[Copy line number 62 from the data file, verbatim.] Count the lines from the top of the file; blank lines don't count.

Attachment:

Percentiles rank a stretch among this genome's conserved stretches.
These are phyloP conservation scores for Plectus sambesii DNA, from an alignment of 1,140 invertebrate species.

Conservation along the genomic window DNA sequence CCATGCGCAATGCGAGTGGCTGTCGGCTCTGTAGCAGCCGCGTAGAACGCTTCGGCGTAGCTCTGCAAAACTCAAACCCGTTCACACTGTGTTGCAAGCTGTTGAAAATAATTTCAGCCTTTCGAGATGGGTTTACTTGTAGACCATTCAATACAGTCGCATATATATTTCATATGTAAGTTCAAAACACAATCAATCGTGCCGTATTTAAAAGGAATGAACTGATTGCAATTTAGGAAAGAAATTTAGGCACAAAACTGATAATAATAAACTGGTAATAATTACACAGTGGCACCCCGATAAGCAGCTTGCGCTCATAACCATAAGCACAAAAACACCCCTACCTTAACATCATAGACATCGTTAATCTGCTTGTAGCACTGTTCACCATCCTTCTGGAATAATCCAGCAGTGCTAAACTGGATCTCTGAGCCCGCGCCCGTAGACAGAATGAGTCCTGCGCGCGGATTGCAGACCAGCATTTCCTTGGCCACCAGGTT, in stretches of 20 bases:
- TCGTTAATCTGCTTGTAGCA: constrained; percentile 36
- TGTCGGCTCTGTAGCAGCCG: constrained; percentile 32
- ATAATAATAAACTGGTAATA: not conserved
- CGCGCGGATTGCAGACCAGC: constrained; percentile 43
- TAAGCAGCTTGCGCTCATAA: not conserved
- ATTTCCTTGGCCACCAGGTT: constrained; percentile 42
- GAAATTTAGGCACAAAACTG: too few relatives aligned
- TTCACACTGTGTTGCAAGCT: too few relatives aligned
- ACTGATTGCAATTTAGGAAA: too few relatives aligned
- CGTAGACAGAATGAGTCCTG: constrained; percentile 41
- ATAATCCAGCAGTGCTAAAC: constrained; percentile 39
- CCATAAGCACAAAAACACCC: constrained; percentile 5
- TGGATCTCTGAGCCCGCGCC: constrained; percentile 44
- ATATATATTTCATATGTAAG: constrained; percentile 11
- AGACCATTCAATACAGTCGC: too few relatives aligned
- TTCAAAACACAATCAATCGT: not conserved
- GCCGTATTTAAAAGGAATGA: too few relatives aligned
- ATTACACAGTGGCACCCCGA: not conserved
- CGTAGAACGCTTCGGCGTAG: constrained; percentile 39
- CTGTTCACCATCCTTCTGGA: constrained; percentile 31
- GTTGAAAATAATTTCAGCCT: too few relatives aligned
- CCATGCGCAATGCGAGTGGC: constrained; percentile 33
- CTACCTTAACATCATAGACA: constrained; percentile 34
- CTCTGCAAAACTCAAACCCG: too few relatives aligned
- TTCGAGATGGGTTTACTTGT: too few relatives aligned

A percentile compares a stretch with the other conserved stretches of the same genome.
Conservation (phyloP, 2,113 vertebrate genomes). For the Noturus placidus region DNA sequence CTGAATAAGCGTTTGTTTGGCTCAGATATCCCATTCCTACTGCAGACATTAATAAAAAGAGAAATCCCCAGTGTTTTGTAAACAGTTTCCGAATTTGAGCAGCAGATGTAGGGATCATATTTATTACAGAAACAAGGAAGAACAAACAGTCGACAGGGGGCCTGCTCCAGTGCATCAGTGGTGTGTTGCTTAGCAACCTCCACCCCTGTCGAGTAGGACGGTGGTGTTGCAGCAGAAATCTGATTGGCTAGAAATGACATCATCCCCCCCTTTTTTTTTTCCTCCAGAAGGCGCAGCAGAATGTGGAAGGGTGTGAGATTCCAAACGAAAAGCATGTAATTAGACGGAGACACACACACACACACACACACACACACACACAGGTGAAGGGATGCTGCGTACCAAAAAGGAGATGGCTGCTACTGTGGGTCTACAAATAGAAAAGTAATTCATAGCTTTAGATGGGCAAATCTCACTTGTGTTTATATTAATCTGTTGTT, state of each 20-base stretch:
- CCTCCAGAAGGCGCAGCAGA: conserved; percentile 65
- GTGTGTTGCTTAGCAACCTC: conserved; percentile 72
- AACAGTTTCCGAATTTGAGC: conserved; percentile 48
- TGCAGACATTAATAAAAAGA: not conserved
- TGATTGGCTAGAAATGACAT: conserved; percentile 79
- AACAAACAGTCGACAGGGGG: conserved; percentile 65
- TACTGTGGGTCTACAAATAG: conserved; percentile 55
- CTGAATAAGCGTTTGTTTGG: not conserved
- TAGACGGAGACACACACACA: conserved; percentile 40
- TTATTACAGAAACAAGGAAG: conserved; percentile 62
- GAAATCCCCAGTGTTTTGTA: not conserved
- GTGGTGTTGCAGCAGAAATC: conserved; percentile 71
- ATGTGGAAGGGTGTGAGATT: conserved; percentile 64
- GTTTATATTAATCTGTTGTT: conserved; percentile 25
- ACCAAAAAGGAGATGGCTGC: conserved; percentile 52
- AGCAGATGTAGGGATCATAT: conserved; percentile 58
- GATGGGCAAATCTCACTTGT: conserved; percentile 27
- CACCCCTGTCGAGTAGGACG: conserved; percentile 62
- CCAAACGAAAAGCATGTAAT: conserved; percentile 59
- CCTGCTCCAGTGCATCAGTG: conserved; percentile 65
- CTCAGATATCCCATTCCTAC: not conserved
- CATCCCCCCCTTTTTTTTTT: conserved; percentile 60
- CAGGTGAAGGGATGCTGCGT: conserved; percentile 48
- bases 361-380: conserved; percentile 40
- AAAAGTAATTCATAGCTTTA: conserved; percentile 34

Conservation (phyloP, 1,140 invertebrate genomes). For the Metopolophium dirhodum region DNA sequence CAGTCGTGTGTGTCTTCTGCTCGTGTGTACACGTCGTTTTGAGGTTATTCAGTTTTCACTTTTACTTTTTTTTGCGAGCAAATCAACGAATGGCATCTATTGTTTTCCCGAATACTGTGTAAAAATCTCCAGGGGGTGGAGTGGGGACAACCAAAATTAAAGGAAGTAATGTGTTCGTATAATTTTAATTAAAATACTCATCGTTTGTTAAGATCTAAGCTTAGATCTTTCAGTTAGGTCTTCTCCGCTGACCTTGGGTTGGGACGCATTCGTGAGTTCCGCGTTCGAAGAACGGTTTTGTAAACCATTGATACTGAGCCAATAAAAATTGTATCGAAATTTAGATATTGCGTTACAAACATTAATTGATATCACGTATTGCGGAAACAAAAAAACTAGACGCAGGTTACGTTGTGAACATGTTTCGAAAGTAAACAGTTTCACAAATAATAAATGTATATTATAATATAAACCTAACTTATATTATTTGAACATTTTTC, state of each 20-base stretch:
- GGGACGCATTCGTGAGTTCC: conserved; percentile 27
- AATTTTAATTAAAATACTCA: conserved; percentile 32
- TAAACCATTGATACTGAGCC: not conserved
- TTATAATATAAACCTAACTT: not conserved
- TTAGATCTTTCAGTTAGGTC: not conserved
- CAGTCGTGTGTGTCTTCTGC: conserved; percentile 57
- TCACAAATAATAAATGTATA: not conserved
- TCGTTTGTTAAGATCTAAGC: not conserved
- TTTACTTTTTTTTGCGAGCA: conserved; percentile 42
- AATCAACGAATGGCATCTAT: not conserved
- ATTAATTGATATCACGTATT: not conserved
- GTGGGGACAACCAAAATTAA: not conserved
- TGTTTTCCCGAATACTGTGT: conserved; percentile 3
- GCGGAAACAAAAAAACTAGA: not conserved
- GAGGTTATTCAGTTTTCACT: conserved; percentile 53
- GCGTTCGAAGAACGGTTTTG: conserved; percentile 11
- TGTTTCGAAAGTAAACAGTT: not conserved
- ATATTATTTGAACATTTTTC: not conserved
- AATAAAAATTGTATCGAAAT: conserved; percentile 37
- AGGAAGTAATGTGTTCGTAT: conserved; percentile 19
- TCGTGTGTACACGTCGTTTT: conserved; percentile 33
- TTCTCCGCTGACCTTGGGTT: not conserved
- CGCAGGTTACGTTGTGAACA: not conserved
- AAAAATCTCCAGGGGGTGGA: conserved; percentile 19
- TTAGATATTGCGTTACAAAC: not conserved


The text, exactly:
- CAGTCGTGTGTGTCTTCTGC: conserved; percentile 57